Did being stuck in traffic this morning make you late for an appointment? Maybe you accidently spilled steaming hot coffee on your new shirt. Whatever the instance, there are ways to show that bad mood to the door before it makes itself comfortable. And it all starts with food! Yes, foods that are rich in vitamin B12 and folate (spinach), omega-3 fatty acids (fish), and those feel-good chemicals (dark chocolate). Feeling better already? Let’s take a look at how you can eat your way to a happier day.
Spinach (and most leafy vegetables) contains a beneficial dose of folate, or folic acid, which supports serotonin regulation. According to fitness and health media startup Greatist, “Serotonin passes messages between nerve cells and helps the brain manage a variety of functions, from determining mood to regulating social behavior.” So, spinach not only helps us grow up to be big and strong, but it also affects neurotransmitters to impact our mood.
No wonder why dark chocolate is considered a natural aphrodisiac. It contains mood-boosting compounds, such as phenylethylamine, or the “love drug,” that releases powerful brain chemicals, heightens excitement, and increases serotonin levels. Additionally, EatingWell magazine features a study done at the Nestlé Research Center in Switzerland, showing that eating dark chocolate (1.4 ounces) every day for two weeks reduced stress hormones, including cortisol, in people who were highly stressed.
Walnuts contain special omega-3 fatty acids that support our hearts, mood, and our most important organ: the brain. Shape magazine stresses the importance of walnuts as part of their Best Foods to Boost Your Mood list, saying, “Arizona State University researchers reported that high intakes of alpha-linolenic acid (ALA), a form of omega-3 fat found in walnuts, flaxseed, and chia seed, can keep you feeling chipper.” If you’re wondering how to incorporate these guys into your diet, you can eat them raw or sprinkle them on top of your salad.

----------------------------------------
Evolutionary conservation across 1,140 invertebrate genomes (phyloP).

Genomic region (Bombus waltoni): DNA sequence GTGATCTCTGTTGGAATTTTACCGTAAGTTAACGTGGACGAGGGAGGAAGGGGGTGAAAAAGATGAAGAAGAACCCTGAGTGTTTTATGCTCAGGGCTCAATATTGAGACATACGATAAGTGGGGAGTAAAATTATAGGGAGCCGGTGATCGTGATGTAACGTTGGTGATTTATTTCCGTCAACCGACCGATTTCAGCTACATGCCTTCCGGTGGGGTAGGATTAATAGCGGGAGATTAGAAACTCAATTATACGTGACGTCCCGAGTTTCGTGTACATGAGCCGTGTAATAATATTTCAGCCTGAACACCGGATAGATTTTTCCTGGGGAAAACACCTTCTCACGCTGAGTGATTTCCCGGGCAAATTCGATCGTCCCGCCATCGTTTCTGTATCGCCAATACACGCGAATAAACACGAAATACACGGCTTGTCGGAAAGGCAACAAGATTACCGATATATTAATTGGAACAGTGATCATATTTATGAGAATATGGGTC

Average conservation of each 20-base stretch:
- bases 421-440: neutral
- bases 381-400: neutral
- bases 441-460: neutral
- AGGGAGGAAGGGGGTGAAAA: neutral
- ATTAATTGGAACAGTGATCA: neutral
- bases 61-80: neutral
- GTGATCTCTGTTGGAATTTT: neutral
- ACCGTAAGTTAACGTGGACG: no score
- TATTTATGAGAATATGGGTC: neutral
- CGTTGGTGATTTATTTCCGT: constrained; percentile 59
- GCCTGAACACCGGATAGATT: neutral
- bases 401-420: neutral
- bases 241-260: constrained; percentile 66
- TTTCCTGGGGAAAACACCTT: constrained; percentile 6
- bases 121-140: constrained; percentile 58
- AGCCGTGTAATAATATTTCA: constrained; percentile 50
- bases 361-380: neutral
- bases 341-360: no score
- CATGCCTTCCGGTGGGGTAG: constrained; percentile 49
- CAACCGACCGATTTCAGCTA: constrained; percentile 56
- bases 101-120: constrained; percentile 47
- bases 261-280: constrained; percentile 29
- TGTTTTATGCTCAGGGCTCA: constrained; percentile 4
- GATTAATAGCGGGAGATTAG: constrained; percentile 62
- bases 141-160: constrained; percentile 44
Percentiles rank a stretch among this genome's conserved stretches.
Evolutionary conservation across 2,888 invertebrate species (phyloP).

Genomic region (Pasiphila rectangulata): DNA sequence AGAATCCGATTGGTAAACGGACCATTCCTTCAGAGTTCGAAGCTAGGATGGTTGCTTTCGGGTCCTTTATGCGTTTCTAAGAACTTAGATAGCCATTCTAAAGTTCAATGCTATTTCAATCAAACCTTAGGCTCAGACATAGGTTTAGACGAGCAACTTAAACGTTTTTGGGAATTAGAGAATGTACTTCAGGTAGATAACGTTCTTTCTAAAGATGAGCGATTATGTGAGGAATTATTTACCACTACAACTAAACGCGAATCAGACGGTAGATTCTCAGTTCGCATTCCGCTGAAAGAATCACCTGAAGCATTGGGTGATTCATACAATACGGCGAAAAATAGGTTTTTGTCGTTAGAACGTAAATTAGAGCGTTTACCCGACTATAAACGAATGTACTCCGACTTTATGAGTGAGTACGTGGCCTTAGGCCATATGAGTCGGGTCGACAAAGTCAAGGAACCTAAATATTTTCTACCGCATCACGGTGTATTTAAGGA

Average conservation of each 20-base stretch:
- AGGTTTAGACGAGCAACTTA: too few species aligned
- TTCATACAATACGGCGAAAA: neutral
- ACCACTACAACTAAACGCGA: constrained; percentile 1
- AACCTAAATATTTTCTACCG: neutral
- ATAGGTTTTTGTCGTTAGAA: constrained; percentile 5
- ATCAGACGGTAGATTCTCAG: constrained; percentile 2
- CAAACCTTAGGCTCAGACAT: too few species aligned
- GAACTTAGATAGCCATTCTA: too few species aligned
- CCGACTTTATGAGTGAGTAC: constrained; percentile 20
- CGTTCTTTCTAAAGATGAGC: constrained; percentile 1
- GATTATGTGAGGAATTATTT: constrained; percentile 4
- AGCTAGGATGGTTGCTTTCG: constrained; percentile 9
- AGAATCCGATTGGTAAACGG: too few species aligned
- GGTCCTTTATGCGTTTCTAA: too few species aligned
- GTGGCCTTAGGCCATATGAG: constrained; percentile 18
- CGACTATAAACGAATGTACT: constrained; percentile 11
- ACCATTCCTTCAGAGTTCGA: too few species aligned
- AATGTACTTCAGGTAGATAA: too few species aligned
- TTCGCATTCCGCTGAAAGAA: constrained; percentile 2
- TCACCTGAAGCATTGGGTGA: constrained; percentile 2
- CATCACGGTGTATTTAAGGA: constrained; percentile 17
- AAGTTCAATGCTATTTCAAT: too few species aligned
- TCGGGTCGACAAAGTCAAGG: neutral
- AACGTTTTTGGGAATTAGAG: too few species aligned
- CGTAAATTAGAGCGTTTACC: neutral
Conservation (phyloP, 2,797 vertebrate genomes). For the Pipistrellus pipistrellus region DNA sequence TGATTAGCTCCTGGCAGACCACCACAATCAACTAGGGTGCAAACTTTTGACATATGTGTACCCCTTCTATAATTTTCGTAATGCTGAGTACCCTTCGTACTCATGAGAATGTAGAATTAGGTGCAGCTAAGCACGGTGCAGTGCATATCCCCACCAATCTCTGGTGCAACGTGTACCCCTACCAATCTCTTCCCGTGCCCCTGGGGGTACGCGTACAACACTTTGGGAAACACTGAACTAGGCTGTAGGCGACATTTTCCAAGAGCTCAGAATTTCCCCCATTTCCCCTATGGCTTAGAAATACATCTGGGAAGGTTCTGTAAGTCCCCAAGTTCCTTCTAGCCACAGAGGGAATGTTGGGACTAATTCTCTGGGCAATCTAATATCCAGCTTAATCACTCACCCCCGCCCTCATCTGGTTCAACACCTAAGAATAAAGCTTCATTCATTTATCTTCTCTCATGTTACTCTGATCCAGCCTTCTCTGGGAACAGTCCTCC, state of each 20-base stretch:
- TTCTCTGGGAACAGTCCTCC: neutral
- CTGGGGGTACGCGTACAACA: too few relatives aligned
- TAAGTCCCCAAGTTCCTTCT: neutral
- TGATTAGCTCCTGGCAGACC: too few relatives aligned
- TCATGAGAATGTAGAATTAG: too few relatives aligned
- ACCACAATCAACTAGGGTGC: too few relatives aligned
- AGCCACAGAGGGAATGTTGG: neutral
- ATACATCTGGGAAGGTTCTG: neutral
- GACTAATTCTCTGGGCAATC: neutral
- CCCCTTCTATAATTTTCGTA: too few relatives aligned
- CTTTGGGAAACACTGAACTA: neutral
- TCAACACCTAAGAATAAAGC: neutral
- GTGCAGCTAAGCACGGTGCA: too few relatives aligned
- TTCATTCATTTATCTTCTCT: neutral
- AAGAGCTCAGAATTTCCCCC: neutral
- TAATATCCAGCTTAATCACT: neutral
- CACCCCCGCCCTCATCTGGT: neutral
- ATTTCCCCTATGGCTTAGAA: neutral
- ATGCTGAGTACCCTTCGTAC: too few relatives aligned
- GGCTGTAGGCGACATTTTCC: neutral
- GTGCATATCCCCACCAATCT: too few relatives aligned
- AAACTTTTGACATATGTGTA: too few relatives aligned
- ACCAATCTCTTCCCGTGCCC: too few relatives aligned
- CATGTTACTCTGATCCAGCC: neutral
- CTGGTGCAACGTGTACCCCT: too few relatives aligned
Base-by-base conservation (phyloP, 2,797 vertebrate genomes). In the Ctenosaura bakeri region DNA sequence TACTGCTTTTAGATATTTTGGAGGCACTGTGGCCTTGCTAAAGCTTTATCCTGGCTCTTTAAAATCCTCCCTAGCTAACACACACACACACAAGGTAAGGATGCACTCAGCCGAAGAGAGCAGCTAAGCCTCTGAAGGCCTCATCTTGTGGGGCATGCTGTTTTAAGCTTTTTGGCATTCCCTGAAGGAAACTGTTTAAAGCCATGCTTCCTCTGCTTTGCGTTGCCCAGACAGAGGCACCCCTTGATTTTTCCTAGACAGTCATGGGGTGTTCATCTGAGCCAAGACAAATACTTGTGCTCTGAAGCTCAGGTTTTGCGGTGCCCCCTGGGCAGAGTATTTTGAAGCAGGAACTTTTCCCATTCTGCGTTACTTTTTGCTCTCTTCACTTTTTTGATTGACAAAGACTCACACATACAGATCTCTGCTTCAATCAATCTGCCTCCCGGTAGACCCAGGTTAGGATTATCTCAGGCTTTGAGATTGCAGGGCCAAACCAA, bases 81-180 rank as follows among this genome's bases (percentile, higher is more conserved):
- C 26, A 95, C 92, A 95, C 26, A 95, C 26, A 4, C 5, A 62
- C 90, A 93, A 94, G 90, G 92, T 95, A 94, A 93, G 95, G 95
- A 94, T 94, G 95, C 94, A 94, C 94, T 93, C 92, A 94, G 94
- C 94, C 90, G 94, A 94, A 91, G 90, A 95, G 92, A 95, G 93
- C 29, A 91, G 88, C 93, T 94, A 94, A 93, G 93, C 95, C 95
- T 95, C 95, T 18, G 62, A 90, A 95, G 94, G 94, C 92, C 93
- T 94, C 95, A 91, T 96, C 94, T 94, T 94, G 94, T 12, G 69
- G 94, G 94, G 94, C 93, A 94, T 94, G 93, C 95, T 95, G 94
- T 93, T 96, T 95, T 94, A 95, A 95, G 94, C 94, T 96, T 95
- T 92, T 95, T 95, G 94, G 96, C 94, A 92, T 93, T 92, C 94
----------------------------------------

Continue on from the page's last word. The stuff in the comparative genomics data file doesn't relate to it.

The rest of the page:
Fish carries omega-3 fatty acids that are necessary for human health, and since our bodies can’t produce them naturally, we must make a stand to add them ourselves. Don’t get this kind confused with the omega-3 found in walnuts, though—they’re a little different. Rather, the two active forms of omega-3 fats in fish are EPA and DHA, which can help alleviate depression and balance our mood. With that said, a study in the Nutrition journal found that women with the highest intakes of EPA and DHA were less likely to experience symptoms of depression.
One of the world’s healthiest foods, quinoa, contains several different nutrients that work wonders for our bodies and minds, including manganese, phosphorus, copper, fiber, and zinc. Quinoa is also a complete protein, working to keep your blood sugar and energy levels at bay. Greatist says, “Quinoa’s not only an awesome vegan protein source—it’s also a complex carbohydrate that can help prevent depression and anxiety by increasing levels of serotonin in the brain.” There are actually a few ways to incorporate all five of these ingredients for a mood-boosting meal. For dinner, whip up some delicious salmon and a side of quinoa with roasted garlic and spinach, and for dessert, how about healthy dark chocolate-covered walnuts? Now we’re hungry. If you know of any foods that have helped enhance your mood, please share them in the comment section below!
Allyson Miller is a bookworm, history nerd and outdoor enthusiast who loves writing creative and informational content for SBT in Rock Hill, SC. Depending on the day, you can find her with her nose in historical documents, shopping for trendy exercise outfits or trying new cooking recipes. Allyson dreams that one day, engineers will figure out a way to build roller coasters sans the incline, ridding her of coasterphobia.